New hope for treating heart failure
Heart failure patients who are getting by on existing drug therapies can look forward to a far more effective medicine in the next five years or so, thanks to University of Alberta researchers.
Heart specialist Gavin Oudit and his research team discovered a molecule—angiotensin converting enzyme 2 (ACE2)—that works to restore balance to the pathways responsible for chronic and acute heart failure, including in patients with advanced heart failure who underwent heart transplants.
In conducting their research, Oudit and his team used genetic mapping technology to discover to an extent not seen before how the renin-angiotensin system (RAS)—which regulates the body's sodium balance, fluid volume and blood pressure—is at play in both acute and chronic heart failure.
It led to the creation of recombinant human ACE2, a new drug that was manufactured by Apeiron Biologics in collaboration with Oudit. It was bought by GlaxoSmithKline, which recently successfully completed phase II clinical trials that tested for the safety and efficacy of the drug on hundreds of patients. The new drug is expected to be on the market in the next three to five years.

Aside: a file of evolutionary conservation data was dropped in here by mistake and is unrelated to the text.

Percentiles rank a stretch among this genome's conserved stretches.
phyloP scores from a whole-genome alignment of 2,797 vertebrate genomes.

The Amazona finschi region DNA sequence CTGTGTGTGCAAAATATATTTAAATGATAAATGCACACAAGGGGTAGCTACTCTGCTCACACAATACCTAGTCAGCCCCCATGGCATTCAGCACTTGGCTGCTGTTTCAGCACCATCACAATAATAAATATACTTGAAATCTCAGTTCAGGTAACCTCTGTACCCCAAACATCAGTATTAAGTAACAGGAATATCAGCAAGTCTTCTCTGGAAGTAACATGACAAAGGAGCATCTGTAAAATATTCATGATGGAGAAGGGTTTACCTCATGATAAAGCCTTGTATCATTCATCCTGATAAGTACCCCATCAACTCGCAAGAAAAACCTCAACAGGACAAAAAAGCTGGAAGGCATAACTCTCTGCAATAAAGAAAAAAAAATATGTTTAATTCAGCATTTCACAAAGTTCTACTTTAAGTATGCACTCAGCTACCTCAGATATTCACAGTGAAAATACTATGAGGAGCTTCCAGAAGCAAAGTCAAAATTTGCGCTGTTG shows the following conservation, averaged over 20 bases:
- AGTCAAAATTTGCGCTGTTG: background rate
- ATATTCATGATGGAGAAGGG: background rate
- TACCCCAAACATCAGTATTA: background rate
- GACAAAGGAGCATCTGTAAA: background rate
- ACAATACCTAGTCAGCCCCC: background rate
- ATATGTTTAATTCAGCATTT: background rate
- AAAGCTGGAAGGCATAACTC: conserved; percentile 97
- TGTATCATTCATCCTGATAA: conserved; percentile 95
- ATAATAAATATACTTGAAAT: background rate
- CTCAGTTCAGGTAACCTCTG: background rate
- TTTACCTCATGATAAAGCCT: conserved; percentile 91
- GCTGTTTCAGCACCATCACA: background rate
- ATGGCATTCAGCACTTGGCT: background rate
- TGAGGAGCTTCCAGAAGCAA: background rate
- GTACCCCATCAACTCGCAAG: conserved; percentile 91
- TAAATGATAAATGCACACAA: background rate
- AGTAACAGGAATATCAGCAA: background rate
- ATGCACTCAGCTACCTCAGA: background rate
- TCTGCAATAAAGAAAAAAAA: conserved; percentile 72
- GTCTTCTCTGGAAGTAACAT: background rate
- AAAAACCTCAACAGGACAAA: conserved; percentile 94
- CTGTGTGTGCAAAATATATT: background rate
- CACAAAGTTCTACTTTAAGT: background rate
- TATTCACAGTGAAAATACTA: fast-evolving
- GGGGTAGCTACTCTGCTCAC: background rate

Oudit added that using mapping technology has also made it possible to individualize the dose a patient needs, allowing for a truly personalized treatment plan for heart failure patients in the future. The study also broke ground by showing how ACE2 can be used in heart transplant patients with heart failure.
About six million Canadians will develop heart failure, a common condition that most often happens after the heart has been damaged or weakened by heart attack or stroke. According to the Canadian Heart and Stroke Foundation, the two most common causes of heart failure are heart attacks and high blood pressure. When someone has heart failure, the heart either can't accept the inflow of blood or pump it out, or both.
"This research is a terrific example of how the university works together synergistically to develop world-class research and translate that into medicines that impact patient outcomes," added Oudit.